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The Withdrawal Agreement

Part Two of the UK-EU Withdrawal Agreement (WA) protects the post-Brexit residence rights of EU citizens living in the UK and British citizens living in the EU. It covers people who took up residence before the end of the transition period (31 December 2020).

The Withdrawal Agreement permits either ‘declaratory’ or ‘constitutive’ systems for verifying a person’s protected rights. A declaratory system recognises the rights of eligible citizens by automatic operation of law, whereas a constitutive system requires those eligible to apply for recognition.

The deadline for applications had passed in every country operating a constitutive system by the end of 2021, including the UK, although late applications are still possible if there are “reasonable grounds” and Denmark later extended its deadline to the end of 2023.

The EU Settlement Scheme in the UK

The UK adopted a constitutive system called the EU Settlement Scheme. As of 30 June 2023, 6.2 million people had applied. This exceeded initial expectations, although the number of people who were potentially eligible remains unknown.

To date, there have not been widespread reports of many people experiencing hardship through loss of immigration status after failing to apply by the June 2021 deadline. But the UK has recently tightened the criteria for making late applications, and campaigners continue to raise other issues with the scheme. These include the lack of a physical residence document to prove status once obtained.

The High Court has also ruled that the scheme was operating unlawfully because it envisaged removing some people’s residence rights if they failed to apply twice. The UK is making changes to the scheme to comply with this judgment.

British citizens in EU Member States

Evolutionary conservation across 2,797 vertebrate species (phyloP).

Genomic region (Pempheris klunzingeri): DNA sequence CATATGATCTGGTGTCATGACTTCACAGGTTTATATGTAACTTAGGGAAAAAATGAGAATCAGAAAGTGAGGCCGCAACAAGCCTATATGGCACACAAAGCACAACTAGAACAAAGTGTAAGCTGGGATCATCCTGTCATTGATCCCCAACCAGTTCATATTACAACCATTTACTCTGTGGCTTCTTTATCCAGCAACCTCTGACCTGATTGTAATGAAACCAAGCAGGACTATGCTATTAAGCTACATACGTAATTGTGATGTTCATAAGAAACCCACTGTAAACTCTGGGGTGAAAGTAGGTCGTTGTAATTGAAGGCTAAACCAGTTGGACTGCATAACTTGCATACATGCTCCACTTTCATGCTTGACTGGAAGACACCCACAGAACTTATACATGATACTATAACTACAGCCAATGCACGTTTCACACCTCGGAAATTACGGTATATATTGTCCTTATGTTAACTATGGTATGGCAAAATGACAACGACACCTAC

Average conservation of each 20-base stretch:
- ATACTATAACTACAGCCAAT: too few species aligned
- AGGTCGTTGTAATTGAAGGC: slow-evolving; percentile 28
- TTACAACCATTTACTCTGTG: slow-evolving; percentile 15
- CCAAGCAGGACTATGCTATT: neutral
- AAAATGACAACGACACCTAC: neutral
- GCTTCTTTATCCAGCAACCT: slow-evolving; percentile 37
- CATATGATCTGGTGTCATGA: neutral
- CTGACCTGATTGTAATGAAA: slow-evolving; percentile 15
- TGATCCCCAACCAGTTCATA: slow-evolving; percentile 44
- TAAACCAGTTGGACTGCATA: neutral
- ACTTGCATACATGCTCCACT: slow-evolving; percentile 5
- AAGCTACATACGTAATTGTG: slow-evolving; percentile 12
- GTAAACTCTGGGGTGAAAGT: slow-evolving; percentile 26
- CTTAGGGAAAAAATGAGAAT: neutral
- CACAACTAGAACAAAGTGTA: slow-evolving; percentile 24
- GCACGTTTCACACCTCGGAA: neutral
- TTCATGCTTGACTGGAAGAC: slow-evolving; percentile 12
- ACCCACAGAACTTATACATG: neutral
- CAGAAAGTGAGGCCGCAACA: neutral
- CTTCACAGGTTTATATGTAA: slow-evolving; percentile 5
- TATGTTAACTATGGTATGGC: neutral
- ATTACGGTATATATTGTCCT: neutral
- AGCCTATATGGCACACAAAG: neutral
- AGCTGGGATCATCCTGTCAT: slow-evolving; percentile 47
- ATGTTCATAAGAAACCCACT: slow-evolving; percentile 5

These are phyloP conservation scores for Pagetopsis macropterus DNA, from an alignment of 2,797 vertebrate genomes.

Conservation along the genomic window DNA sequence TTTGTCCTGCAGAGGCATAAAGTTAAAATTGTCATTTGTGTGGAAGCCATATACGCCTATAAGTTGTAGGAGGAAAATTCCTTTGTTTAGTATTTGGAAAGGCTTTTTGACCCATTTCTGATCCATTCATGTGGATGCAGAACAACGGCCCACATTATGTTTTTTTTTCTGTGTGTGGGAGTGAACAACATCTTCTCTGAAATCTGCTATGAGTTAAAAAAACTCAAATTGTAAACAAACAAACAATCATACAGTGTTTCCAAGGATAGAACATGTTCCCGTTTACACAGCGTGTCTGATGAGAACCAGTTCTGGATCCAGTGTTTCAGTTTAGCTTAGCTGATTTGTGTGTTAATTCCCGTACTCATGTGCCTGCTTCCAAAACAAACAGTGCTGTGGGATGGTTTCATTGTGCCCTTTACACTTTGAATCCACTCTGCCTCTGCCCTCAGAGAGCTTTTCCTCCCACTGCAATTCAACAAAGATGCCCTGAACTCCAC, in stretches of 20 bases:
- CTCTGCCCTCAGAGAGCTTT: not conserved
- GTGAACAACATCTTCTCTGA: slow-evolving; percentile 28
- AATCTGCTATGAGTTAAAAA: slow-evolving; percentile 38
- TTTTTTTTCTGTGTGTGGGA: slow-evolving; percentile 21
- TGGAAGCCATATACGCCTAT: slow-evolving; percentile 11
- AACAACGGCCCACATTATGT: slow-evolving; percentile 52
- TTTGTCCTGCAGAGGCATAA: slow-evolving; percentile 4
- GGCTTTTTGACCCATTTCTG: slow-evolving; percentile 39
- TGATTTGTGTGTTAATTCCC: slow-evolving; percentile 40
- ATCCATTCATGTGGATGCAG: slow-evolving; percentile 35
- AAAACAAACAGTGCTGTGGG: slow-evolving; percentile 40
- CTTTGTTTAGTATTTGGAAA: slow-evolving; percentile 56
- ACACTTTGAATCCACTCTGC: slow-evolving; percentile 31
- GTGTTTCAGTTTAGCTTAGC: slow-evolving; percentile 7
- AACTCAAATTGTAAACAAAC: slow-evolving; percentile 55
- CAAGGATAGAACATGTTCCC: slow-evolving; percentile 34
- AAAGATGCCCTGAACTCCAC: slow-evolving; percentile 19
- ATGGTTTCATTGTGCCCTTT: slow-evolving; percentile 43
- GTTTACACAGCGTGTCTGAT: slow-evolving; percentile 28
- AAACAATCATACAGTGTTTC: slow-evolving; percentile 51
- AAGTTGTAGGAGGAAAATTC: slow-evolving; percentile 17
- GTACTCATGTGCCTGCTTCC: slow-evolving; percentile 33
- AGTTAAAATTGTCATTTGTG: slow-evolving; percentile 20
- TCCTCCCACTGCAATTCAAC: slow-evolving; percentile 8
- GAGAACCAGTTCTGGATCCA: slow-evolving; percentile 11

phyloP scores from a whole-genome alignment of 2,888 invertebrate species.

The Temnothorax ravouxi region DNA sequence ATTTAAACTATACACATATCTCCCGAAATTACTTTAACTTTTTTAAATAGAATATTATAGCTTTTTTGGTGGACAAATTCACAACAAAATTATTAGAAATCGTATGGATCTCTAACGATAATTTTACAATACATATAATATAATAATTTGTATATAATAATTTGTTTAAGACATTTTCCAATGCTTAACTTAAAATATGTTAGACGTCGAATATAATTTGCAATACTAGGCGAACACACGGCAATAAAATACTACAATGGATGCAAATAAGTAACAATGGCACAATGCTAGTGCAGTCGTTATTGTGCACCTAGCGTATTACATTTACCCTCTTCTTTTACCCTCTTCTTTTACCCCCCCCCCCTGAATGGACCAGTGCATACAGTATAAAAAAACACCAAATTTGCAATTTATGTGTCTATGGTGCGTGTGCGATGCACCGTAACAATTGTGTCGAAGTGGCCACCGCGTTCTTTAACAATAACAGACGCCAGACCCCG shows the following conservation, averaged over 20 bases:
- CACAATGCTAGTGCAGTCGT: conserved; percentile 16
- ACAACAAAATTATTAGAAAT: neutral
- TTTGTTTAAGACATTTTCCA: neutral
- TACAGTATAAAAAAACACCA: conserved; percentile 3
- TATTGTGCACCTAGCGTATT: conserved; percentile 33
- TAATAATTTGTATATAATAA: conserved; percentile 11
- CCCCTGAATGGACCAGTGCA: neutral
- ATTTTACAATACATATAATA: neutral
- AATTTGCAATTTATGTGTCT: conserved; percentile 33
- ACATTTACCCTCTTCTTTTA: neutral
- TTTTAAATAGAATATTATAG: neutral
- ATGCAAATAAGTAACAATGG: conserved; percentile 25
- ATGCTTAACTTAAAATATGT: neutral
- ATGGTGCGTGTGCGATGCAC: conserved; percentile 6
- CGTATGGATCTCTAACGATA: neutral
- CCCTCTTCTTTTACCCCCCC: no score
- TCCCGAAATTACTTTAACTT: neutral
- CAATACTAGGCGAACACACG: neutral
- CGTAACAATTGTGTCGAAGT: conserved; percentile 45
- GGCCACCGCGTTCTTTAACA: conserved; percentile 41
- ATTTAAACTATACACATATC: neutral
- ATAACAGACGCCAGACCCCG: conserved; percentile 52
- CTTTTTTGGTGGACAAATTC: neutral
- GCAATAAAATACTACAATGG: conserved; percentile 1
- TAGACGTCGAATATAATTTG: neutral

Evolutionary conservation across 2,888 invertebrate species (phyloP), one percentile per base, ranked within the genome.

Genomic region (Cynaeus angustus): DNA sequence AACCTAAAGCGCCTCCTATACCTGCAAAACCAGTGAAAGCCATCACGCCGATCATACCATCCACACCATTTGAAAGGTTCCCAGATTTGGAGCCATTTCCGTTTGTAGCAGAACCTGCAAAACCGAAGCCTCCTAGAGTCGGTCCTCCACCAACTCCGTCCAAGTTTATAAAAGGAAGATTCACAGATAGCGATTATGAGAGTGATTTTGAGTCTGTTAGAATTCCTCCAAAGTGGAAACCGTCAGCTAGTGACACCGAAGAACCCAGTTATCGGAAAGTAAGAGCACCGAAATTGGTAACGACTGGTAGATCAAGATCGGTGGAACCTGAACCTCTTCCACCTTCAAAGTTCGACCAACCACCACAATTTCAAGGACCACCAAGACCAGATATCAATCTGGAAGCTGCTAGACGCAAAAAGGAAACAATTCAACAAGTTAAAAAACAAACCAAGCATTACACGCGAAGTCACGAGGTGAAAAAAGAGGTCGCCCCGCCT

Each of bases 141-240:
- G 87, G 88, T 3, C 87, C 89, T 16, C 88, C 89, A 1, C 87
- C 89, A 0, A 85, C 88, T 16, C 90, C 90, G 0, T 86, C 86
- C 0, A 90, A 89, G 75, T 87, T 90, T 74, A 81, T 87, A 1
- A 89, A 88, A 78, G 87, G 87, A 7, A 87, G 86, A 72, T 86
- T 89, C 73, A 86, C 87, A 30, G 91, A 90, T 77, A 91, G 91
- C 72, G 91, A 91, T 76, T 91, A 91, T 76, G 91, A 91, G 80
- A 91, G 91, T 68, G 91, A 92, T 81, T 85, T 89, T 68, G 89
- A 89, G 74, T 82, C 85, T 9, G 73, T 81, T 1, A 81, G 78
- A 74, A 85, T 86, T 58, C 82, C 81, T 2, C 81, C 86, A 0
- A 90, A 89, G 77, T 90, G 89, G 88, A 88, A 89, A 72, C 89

The following Member States adopted a declaratory system, granting residence rights automatically to British citizens lawfully resident on their territory at the end of December 2020:

  • Bulgaria; the Czech Republic; Germany; Estonia; Ireland; Greece; Spain; Croatia; Italy; Cyprus; Lithuania; Poland; Portugal; and Slovakia.

In some cases, British citizens were still required, as an administrative formality, to register with national authorities and apply for a new residence document in order to certify their new residence status.

The following Member States adopted a constitutive system, meaning British citizens resident at the end of December 2020 needed to apply for a new residence status:

  • Belgium; Denmark; France; Latvia; Luxembourg; Hungary; Malta; The Netherlands; Austria; Romania; Slovenia; Finland; and Sweden.

The latest data published by the UK-EU Specialised Committee on Citizens’ Rights established under the WA showed that by the end of 2021, 98% of the estimated 290,000 British citizens resident in constitutive Member States had applied for a new residence status. There were also an estimated 800,000 British citizens in Member States operating declaratory residence systems, with around a third having applied for a new residence document.